Sat. Jan. 3, 2014
The day started off nice at -2 but was predicted to have a storm starting around noon. We parked one more time in Erindale Park. The plan was to enter the west side of the Credit River just south of the Sawmill Valley Creek’s confluence with the Credit. We wanted to try and get to a point across the river from the Erindale Power Plant that we had been seeking when we hiked the Credit River at Erindale on January first. We walked down the edge of Sawmill Valley Creek and turned south along the west side of the Credit River. Almost immediately we came to the foundations of an old building which we identified as a house when we found the swimming pool in the back yard.
Keeping to the river side of the fence line, we made our way along the river. Soon we were past the point where we were stopped two days earlier by the shale cliffs on the east bank of the river. Presently we found a raccoon who, contrary to their normal nocturnal habits, was sitting on the ground in broad daylight. Suspecting that he was ill we acted with caution but there was no aggression. In captivity a raccoon can live for up to 20 years but the normal life expectancy of a raccoon in the wild is less than 3 years. Ones like this that aren’t in peak condition can become dinner to the local coyote helping to keep that number low.
As we approached the bend in the river we started to see that the shale banks farther along would pose a problem like the one we experienced a couple of days earlier. At the bend in the river we found the mouth of a small stream and so we followed it west toward Mississauga Road.
A little way upstream we started to find extensive sections of old pipe along with concrete foundations in the creek.
As we contemplated what their original purpose had been we noticed two people working in the woods with a Bobcat cleaning up fallen trees. The man approached us and we had an opportunity to ask about the pipes. He shared with us that the area above the ravine had been an extensive orchard and in the 1930’s a pump house had been built to irrigate the orchards. He also told us that the creek was named Loyalist Creek. Pipes still run up the side of the hill on the south of Loyalist Creek toward orchards that were already gone by the 1960’s.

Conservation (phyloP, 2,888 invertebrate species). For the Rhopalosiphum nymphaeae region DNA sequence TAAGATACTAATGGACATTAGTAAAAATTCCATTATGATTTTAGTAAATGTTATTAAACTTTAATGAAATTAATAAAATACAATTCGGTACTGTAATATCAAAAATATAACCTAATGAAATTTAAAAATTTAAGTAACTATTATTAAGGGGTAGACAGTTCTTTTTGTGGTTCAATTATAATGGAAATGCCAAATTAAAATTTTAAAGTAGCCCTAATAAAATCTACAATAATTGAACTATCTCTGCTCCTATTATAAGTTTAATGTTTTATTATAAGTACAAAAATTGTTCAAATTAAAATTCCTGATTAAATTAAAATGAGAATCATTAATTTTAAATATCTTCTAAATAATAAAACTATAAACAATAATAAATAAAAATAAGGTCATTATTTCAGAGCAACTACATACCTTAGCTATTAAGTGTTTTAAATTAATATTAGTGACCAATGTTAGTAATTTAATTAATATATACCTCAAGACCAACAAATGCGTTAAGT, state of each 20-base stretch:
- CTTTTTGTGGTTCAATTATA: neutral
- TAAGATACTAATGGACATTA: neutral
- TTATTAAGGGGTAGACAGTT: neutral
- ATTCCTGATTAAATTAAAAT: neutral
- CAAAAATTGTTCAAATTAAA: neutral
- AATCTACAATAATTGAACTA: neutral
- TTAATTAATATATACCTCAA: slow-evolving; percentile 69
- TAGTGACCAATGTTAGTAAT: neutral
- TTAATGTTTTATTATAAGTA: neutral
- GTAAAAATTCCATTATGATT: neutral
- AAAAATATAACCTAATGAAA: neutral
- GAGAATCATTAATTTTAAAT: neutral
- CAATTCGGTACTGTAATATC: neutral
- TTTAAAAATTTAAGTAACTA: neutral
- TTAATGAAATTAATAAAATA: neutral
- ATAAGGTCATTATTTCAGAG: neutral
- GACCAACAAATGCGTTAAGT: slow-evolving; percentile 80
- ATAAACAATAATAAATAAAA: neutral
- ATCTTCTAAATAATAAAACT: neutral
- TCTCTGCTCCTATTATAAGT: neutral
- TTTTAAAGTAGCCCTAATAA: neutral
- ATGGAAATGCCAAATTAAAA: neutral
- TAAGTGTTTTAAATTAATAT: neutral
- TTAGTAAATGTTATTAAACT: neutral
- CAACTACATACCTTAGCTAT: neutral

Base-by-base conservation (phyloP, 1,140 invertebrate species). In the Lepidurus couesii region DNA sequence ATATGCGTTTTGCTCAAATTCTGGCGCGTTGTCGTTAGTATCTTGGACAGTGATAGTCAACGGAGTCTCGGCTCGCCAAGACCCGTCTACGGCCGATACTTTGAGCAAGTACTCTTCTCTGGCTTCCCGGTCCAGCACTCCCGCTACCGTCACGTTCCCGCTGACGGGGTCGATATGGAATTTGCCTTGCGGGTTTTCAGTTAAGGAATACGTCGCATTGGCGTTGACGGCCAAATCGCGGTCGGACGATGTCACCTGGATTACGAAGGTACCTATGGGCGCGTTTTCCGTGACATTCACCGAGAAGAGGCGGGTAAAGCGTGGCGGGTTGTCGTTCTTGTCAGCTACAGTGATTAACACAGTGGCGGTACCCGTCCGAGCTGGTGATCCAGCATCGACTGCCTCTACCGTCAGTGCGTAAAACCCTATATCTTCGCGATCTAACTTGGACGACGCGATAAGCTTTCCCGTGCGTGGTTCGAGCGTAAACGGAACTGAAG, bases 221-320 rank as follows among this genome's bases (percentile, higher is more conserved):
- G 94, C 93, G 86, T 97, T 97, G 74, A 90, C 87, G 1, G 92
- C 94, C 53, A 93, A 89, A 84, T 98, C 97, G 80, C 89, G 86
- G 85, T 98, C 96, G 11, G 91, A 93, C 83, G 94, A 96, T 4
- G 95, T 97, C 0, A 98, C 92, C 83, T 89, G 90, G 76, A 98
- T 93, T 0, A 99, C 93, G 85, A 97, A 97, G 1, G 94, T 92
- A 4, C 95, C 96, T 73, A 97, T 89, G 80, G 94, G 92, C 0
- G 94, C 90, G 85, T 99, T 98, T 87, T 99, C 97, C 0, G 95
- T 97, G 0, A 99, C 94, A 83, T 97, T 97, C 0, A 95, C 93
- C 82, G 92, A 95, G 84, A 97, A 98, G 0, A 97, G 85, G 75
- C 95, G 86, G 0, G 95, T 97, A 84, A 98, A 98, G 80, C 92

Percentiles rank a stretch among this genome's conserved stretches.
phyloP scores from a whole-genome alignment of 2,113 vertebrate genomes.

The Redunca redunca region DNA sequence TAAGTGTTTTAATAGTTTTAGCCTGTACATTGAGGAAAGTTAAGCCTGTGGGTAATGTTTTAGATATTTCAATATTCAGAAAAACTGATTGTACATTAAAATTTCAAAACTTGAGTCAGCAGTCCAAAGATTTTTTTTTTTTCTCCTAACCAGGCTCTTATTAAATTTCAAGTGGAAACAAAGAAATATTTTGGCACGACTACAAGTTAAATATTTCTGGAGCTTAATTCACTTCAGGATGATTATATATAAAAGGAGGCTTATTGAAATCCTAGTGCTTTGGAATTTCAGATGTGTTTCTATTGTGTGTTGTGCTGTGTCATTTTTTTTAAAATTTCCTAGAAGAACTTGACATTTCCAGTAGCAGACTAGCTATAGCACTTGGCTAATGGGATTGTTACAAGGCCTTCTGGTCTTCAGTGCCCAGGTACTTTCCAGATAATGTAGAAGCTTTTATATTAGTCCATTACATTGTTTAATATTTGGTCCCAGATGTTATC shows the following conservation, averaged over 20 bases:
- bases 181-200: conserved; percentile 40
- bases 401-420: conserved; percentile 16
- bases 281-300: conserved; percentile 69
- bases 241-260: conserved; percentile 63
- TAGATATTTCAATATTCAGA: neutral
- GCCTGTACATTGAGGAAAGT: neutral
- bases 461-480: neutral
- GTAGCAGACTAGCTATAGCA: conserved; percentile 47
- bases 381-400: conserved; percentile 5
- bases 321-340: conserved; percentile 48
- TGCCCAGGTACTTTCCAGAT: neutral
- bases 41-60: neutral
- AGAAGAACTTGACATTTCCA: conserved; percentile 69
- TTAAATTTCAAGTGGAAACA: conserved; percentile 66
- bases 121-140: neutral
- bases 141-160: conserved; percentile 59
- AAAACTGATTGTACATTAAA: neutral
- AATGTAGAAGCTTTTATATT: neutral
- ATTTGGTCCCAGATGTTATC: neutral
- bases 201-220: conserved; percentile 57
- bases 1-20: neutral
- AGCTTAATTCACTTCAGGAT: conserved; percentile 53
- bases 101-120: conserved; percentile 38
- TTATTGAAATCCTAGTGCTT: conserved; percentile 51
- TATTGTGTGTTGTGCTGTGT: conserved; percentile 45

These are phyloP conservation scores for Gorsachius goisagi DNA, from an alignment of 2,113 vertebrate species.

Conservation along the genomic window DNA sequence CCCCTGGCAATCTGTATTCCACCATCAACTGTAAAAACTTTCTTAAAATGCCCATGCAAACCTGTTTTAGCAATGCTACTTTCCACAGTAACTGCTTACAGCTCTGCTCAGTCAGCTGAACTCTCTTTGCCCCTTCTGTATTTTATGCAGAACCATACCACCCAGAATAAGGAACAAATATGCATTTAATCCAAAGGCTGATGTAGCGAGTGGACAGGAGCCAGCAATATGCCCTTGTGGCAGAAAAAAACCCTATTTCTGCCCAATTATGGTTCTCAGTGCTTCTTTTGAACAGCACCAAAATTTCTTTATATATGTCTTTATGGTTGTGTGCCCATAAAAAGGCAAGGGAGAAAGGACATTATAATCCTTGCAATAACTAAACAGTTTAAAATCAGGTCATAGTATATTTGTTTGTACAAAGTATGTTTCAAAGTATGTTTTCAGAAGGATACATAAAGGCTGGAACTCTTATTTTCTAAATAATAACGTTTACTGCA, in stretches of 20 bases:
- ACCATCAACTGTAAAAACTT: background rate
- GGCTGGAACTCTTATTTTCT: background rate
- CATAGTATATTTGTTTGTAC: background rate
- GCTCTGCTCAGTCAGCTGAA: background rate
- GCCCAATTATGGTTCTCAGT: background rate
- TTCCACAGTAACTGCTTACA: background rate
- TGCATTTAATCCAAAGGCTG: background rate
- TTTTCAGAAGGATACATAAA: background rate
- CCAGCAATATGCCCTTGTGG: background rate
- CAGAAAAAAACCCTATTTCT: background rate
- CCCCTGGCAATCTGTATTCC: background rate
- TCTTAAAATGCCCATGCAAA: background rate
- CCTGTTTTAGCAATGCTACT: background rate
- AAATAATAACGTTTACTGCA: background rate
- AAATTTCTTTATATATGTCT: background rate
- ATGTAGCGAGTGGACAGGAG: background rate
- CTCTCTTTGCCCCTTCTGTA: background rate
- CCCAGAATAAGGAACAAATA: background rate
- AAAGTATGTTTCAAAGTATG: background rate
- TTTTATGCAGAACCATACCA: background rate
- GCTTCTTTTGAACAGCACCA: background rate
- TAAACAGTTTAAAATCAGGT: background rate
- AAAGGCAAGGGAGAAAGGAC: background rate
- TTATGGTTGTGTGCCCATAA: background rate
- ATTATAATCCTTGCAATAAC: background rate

We crossed Loyalist Creek and made our way as far along the shale cliffs as was reasonable and then turned back. The shale along here has layers of thick harder stone that stick out like rows of broken teeth.
Right at the mouth of Loyalist Creek are several pieces of old concrete. We met the gentleman a second time and he had actually never noticed them. It is likely that a dam was placed at the mouth of Loyalist Creek to retain a pond of water for consistent irrigation of the orchards during dry seasons. As we were leaving we encountered the Bobcat operator who was quick to inform us that we were on private property, a fact that her husband had already failed to mention twice. When we got to Mississauga Road we discovered that the property was very well marked with No Trespassing signs. We had missed them by entering along Sawmill Valley Creek. This is one hike that you can’t try yourself. The old concrete at the mouth of the Loyalist Creek is shown in the photo below.
Returning home it was time to do some research to see what could be learned. I discovered that the 1880 Historical Atlas shows extensive apple farms around Erindale including the farm of Thomas Hammond. In the 1971 aerial photo below, the Hammond farm has a large orchard that by quick calculation contains over 900 trees. They appear as the straight rows of little dots. The Hammond farm house appears just to the left of the orchard at the top of the picture. It was designated as a heritage building in 1991 and so a quick follow-up appeared to be in order. The area was sold for development shortly after this picture and by 1976 houses had replaced the orchards.
(Sunday, Jan. 4) We returned and parked near the old Hammond house which was built by Oliver Hammond. Oliver was born in 1812 and is featured in the cover photo. Oliver built his house in 1866 and it currently sits on a large property tucked in the middle of the subdivision which was his farm’s final crop. Loyalist Creek flows through the property close to the house. A developer’s proposal suggests that the open space around the house will soon hold 7 new homes. Hammond’s house will become just an odd old house, looking out of place, amid the modern homes on a small cul-de-sac.
All that remains of the orchards is three rows of old trees in the park along the side of Lincoln Green Close. It seems like these trees might still produce fruit in spite of their age. Apple trees are not native to North America but were introduced by the French around 1606. The McIntosh apple is named after John McIntosh who discovered a sapling on his farm in Upper Canada in 1811 and cultivated the tree which produced an exceptional fruit. By the early 1900’s the McIntosh was the most commonly cultivated apple in North America. This was due to the fact that it was good for both eating and cooking. I’m not sure what kind of trees these are but they were planted around the right time to be McIntosh.
The old Erindale Power Station remains elusive, but there is always future explorations to be made.
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this was such a treat to find. I grew up in the subdivision that was Erindale the Hammond land. My neighbours still had 3 apple trees on their lot from the original orchard. As I kid I spent many a fun afternoon exploring the riverbanks of Erindale Park and the surrounding area.
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